Bootstrapped Alignment

post by G Gordon Worley III (gworley) · 2021-02-27T15:46:29.507Z · LW · GW · 12 comments

NB: I doubt any of this is very original. In fact, it's probably right there in the original Friendly AI writings and I've just forgotten where. Nonetheless, I think this is something worth exploring lest we lose sight of it.

Consider the following argument:

  1. Optimization unavoidably leads to Goodharting [LW · GW] (as I like to say, Goodhart is robust)
    • This happens so long as we optimize (make choices) based on an observation, which we must do because that's just how the physics work.
    • We can at best make Goodhart effects happen slower, say by quantilization or satisficing [? · GW].
  2. Attempts to build aligned AI that rely on optimizing for alignment will eventually fail to become or remain aligned due to Goodhart effects under sufficient optimization pressure.
  3. Thus the only way to build aligned AI that doesn't fail to become and stay aligned is to not rely on optimization to achieve alignment.

This means that, if you buy this argument, huge swaths of AI design space is off limits for building aligned AI, and means many proposals are, by this argument, doomed to fail. Some examples of such doomed approaches:

So what options are left?

Not building AI is probably not a realistic option unless industrial civilization collapses. And so far we don't seem to be making progress on creating Friendly AI. That just leaves bootstrapping to alignment.

If I'm honest, I don't like it. I'd much rather have the guarantee of Friendly AI. Alas, if we don't know how to build it, and if we're in a race against folks who will build unaligned superintelligent AI if aligned AI is not created first, bootstrapping seems the only realistic option we have.

This puts me in a strange place with regards to how I think about things like HCH, debate, IRL, and CIRL. On the one hand, they might be ways to bootstrap to something that's aligned enough to use to build Friendly AI. On the other, they might overshoot in terms of capabilities, we probably wouldn't even realize we overshot, and then we suffer an existential catastrophe.

One way we might avoid this is by being more careful about how we frame attempts to build aligned AI and being clear if they are targeting "strong", perfect alignment like Friendly AI or "weak", optimization-based alignment like HCH. I think this would help us avoid confusion in a few places:

It also seems like it would clear up some of the debates we fall into around various alignment techniques. Plenty of digital ink has been spilled trying to suss out if, say, debate would really give us alignment or if it's too dangerous to even attempt, and I think a lot of this could have been avoided if we thought of debate as a weak alignment techniques we might use to bootstrap strong alignment.

Hopefully this framing is useful. As I say, I don't think it's very original, and I think I've read a lot of this framing expressed in comments and buried in articles and posts, so hopefully it's boring rather than controversial. Despite this, I can't recall it being crisply laid out like above, and I think there's value in that.

Let me know what you think.

12 comments

Comments sorted by top scores.

comment by Steven Byrnes (steve2152) · 2021-02-27T17:52:25.152Z · LW(p) · GW(p)

Reminds me of a quote from this Paul Christiano post: "It's a solution built to last (at most) until all contemporary thinking about AI has been thoroughly obsoleted...I don’t think there is a strong case for thinking much further ahead than that."

Replies from: avturchin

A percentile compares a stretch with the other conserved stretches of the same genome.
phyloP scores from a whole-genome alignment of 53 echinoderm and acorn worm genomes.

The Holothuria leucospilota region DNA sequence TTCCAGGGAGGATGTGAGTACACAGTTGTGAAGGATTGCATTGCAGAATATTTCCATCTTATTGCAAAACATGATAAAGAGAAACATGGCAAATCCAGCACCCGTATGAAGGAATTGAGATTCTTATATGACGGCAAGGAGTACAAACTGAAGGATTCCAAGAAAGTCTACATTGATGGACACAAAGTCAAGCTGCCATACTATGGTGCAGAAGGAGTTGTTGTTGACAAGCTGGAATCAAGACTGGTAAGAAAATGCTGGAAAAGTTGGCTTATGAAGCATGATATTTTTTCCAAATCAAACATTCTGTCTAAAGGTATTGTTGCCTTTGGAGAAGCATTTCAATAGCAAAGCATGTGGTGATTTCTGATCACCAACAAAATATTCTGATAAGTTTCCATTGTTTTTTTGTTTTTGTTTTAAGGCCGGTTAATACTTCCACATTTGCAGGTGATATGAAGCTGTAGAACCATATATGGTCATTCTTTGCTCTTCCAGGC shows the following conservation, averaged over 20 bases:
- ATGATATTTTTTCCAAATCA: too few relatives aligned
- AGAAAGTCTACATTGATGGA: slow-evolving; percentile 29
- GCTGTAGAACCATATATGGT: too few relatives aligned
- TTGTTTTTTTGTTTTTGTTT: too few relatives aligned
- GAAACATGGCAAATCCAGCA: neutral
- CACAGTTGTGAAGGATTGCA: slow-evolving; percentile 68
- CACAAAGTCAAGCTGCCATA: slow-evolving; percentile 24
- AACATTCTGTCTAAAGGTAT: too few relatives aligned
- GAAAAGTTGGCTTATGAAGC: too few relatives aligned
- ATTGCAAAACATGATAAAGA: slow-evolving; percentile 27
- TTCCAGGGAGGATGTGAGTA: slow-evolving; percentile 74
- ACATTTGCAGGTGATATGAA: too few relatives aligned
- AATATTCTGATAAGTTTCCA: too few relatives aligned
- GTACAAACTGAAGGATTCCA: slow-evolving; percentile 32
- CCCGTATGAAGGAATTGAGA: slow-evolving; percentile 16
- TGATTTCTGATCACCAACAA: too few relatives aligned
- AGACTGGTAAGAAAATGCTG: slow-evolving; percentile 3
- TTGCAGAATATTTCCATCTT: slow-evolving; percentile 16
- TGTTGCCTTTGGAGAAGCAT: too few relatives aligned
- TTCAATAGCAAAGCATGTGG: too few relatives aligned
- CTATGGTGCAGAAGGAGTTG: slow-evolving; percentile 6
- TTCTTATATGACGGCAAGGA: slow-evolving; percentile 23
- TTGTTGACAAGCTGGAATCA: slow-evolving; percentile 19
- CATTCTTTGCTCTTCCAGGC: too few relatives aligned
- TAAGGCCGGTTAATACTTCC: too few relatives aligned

comment by avturchin · 2021-02-27T21:44:45.346Z · LW(p) · GW(p)

 as a weak alignment techniques we might use to bootstrap strong alignment.

Yes, it also reminded me Christiano approach of amplification and distillation.

Replies from: gworley
comment by G Gordon Worley III (gworley) · 2021-03-08T18:25:45.524Z · LW(p) · GW(p)

Thanks both! I definitely had the idea that Paul had mentioned something similar somewhere but hadn't made it a top-level concept. I think there's similar echos in how Eliezer talked about seed AI in the early Friendly AI work.

comment by rhaps0dy · 2021-03-04T19:18:41.516Z · LW(p) · GW(p)

I'm confused, I don't know what you mean by 'Friendly AI'. If I take my best guess for that term, I fail to see how it does not rely on optimization to stay aligned.

I take 'Friendly AI' to be either:

  • An AI that has the right utility function from the start. (In my understanding, that used to be its usage.) As you point out, because of Goodhart's Law, such an AI is an impossible object.
  • A mostly-aligned AI, that is designed to be corrigible. Humans can intervene to change its utility function or shut it down as needed to prevent it from taking bad actions. Ideally, it would consult human supervisors before taking a potentially bad action.

In the second case, humans are continuously optimizing the "utility function" to be closer to the true one. Or, modifying the utility function to make "shut down" the preferred action, whenever the explicit utility function presents a 'misaligned' preferred outcome. Thus, it also represents an optimization-based weak alignment method.

Would you argue that my second definition is also an impossible object, because it also relies on optimization? 

I think part of my confusion comes from the very fuzzy definition of "optimization". How close, and how fast, do you have to get to the maximum possible value of some function U(s) to be said to optimize it? Or is this the entirely wrong framework altogether? There's no need to answer these now, I'm mostly curious about a clarification for 'Friendly AI'. 

Replies from: gworley
comment by G Gordon Worley III (gworley) · 2021-03-08T01:07:00.209Z · LW(p) · GW(p)

"Friendly AI" is a technical term from the past that has mostly been replaced by "aligned AI" today. However, I'm using it here to refer to aligned AI conforming to an aspect of the original proposal for Friendly AI, which is that it be designed to be aligned, say in a mathematically provable way, rather than as an engineered process that approaches alignment by approximation.